According to a recent study by Dr. Audrey Bousselin from the Luxembourg Institute of Socio Economic Research (LISER), childcare service vouchers ("chèque-service-acceuil"; CSA) have proven increasingly beneficial for working mothers in the Grand Duchy.

A part of Dr. Audrey Bousselin's (aided by Prof. Arnaud Dupuy (PI) from the University of Luxembourg) "CHILDCARE project", financed by the National Research Fund (FNR) specifically focussed on the analysis of the effects of the CSA childcare measure, which has been implemented and improved over the last decade in Luxembourg. 

For several decades, in most OECD countries, childcare subsidies have been used as a key instrument to support parent-family reconciliation and to reduce socio-economic inequalities among children. While some countries have recently chosen to increase the amount of subsidies or expand the number of eligible children, other countries are currently debating measures to improve access to affordable and quality childcare.

The results of studies on this subject are not unanimous: while some report significant positive effects on the employment of mothers, other studies conclude that these effects are limited or non-existent. This study thus proposes to supplement existing research by analysing the effects of CSA vouchers on the employment of women. Introduced in 2009 in Luxembourg, the CSA initially aimed to make childcare methods more affordable to encourage parents to use them and to promote reconciliation between family and professional life in order to ultimately contribute to reduced inequalities between children.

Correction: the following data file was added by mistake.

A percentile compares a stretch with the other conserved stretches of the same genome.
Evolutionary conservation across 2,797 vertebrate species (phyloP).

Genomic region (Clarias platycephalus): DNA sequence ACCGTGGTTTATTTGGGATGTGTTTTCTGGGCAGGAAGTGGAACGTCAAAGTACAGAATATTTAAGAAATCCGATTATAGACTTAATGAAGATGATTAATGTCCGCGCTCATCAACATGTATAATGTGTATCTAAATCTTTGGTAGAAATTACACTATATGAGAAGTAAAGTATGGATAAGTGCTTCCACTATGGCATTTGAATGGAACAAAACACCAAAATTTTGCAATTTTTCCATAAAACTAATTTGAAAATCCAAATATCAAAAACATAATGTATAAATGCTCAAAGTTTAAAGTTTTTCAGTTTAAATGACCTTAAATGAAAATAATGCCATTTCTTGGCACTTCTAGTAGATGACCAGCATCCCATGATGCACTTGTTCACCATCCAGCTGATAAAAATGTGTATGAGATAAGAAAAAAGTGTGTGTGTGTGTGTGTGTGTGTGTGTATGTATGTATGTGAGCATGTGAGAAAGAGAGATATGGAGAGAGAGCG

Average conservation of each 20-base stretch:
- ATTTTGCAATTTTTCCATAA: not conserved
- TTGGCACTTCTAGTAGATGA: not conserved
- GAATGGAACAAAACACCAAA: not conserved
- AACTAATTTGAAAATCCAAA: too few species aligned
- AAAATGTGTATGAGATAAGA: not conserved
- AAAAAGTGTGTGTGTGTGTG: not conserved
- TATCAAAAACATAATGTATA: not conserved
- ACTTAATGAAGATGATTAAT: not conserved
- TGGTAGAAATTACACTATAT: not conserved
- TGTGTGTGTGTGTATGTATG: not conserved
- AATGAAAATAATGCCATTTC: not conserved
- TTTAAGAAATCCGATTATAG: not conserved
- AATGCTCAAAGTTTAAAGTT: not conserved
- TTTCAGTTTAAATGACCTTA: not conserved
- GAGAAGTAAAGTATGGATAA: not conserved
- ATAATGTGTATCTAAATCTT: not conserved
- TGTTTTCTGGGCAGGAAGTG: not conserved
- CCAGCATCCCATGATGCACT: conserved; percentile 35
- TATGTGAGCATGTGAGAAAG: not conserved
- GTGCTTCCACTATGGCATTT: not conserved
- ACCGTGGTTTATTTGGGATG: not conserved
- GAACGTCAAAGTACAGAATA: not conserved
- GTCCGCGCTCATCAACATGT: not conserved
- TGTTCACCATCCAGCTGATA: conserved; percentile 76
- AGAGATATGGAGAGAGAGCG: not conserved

Ultimately, the results of the study showed that the CSA has had a positive effect on the employment of mothers of young children: their employment rate increased by between 4% and 7% and their weekly working time by three hours, although these effects were not uniform and were more pronounced for mothers with the lowest level of education, for non-Luxembourgish mothers and for single mothers.

The study also revealed that parents whose youngest child is less than three years old were more likely to use collective childcare facilities (crèches, day-care centres, etc.) for longer weekly periods. In this group of parents, the rate of recourse to collective childcare methods increased by 4% (an estimated additional three hours per week). 

The study concluded by highlighting the change in the employment behaviours of mothers of young children and the choice of parental care methods following the introduction of the CSA ten years ago. Since its introduction in 2009, the CSA has been modified several times. This instrument, which forms part of the national policy for children, aims to contribute to the harmonious development of children. The authors of the study thus pointed out that it would be just as interesting to complete this evaluation by looking into the effects of the CSA on the well-being of children.

The results of this analysis were the subject of a publication entitled: Bousselin Audrey. "Expanding access to universal childcare: Effects on childcare arrangements and maternal employment". LISER, 2019, Working Papers n°2019-11, 40 p.